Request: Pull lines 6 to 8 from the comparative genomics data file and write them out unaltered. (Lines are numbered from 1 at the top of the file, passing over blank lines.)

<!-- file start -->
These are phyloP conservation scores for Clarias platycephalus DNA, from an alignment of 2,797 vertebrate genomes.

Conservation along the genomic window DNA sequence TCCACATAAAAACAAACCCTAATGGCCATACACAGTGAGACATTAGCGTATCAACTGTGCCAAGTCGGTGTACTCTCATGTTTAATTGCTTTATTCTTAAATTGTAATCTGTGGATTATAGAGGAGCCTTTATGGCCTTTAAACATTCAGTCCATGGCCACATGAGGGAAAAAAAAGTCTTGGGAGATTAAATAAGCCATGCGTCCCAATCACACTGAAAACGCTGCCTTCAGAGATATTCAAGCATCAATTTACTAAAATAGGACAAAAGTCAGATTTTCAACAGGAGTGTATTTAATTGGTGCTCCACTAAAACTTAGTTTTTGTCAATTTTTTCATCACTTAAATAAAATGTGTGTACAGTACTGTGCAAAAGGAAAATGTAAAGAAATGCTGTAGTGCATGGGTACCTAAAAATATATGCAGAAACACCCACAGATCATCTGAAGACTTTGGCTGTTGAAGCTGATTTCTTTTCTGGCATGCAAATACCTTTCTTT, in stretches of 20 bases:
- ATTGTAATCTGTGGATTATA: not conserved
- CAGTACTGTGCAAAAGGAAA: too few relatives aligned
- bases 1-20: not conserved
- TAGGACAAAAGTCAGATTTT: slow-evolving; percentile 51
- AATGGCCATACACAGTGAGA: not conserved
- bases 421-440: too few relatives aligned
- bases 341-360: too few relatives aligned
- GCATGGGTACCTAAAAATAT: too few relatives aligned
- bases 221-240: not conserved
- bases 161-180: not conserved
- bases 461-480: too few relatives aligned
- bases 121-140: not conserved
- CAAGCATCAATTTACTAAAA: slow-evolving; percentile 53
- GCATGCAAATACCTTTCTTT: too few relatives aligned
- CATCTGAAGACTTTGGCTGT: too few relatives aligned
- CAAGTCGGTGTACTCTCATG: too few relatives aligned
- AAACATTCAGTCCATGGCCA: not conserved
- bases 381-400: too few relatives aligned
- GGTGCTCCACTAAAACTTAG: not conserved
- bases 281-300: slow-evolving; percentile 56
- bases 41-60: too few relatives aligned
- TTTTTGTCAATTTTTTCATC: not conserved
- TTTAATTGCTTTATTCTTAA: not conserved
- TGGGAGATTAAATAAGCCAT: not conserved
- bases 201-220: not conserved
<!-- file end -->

- TAGGACAAAAGTCAGATTTT: slow-evolving; percentile 51
- AATGGCCATACACAGTGAGA: not conserved
- bases 421-440: too few relatives aligned